NAVAL BASE GUAM , GUAM
Story by Petty Officer 1st Class Torrey Lee
Commander, Task Force 75
Commander, Task Force (CTF) 75 successfully completed communications systems tests using high-frequency (HF) radio waves to broadcast voice and data 6,050 miles from Naval Base Guam to Port Hueneme, California, July 27, 2017.
The assessment tested the capabilities of expeditionary forces to use HF waves to deliver data over the Pacific. HF has become a viable alternative for military forces when more common forms of communication, such as satellites, are unavailable.
“In this particular back-up plan, we tested our ability to talk, and we were able to send text to one of our units that is across the Pacific Ocean,” said Lt. Cmdr. Timothy Carmon, a communications planner temporarily assigned to CTF-75. “The transmissions and receptions are not as fast as IP services, however we were still able to communicate in a timely manner with the distant end.”
Utilizing the assets of CTF-75’s Naval Mobile Construction Battalion (NMCB) 1, the command configured its antennae to broadcast to California. Once a successful voice transmission was received, communication directors at Navy Expeditionary Combat Command Pacific requested that CTF-75 try to send a data file.
“These data files allow us to save time,” said Electronics Technician 2nd Class Anthony Juarez, a communications supervisor assigned to NMCB 1. “We can send general diagrams, fire plans and points of interest. Instead of trying to verbally describe something, they [the recipient] have a graphic or a picture that gives them a better idea of the situation.”
Common communication devices used by the U.S. military incorporate satellites. CTF-75 has been testing HF systems in the case of satellite communication failure. HF is a frequency wave broadcast that is transmitted around the curvature of the Earth. Unlike other forms of frequencies, such as very-high frequencies and ultra-high frequencies, the transmission is not distorted by terrain or physical obstructions.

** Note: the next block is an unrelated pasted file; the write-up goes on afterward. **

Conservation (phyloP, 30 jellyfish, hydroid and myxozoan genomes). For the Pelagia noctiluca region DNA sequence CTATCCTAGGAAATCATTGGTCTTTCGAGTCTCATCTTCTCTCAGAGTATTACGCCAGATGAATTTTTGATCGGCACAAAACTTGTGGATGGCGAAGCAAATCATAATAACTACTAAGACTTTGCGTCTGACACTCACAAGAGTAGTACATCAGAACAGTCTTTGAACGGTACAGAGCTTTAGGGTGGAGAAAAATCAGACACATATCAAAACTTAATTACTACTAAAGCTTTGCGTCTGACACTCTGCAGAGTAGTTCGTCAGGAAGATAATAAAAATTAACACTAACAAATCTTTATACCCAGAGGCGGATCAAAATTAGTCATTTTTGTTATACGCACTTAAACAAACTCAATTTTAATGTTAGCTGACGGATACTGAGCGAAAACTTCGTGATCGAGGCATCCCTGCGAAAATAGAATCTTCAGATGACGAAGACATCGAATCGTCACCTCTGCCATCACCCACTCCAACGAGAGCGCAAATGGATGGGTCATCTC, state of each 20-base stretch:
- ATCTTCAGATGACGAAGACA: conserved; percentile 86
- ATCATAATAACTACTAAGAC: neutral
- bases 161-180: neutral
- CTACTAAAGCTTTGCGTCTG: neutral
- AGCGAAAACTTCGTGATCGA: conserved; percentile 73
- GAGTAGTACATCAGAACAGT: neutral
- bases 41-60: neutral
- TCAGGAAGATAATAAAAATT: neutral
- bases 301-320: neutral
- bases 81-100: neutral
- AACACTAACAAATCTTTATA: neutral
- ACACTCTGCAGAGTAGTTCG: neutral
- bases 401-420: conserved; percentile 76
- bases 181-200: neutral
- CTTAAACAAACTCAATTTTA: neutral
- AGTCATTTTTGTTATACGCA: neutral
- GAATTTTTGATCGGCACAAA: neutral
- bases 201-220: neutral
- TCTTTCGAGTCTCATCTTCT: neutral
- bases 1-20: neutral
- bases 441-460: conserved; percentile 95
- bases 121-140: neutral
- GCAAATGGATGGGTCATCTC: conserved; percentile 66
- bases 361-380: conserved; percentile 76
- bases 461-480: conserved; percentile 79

“We may not always have access to operational equipment or the latest assets, but as communicators we should have a backup plan that is ready to be executed,” said Carmon.
Guam is located in the western region of the Pacific. Having an HF range of 6,000 miles is equivalent to broadcasting from Japan to the U.S., or oppositely, from Japan to the middle of Africa. During this most recent test, CTF-75 was also able to establish communications with Mobile Diving and Salvage Unit 1 in Hawaii.
“We can hop our communications from island to island,” said Juarez. “This test gave us the opportunity to know we can push our system to the absolute max from Guam. There are definitely different systems out there, but our system is really efficient at long-range HF. As new radios are incorporated in the Navy expeditionary community, I have no doubt it will get faster, more reliable and easier to set up.”
CTF-75 is currently testing its communication abilities with subordinate commands which include Seabee units, riverine squadrons, cargo handlers, explosive ordnance disposal technicians, and expeditionary intelligence forces.
“This achievement was an important step in an effort to increase our capabilities to be prepared to execute missions in austere locations around the globe,” said Carmon. “Our expeditionary commanders may never need to communicate over a few thousand kilometers, but if the need arises our communicators will be able to provide the connection for that commander.”
CTF-75 is the primary expeditionary task force responsible for the planning and execution of coastal riverine operations, explosive ordnance disposal, diving engineering and underwater construction in the U.S. 7th fleet area of operations.
Many thanks to SWLing Post contributor, Edward Ganshirt, who writes:
This radio followed me home from a flea market and I am trying to find out what it’s mission was.
I think it is a surveillance radio from the Vietnam era because of it’s low serial number #7 R-902 (XE-2)/PRD.
I can’t seem to find anything on it. It tunes from 96 to 404 MHz FM AM CW is battery powered and is totally waterproof (this would be the radio to take white water rafting) .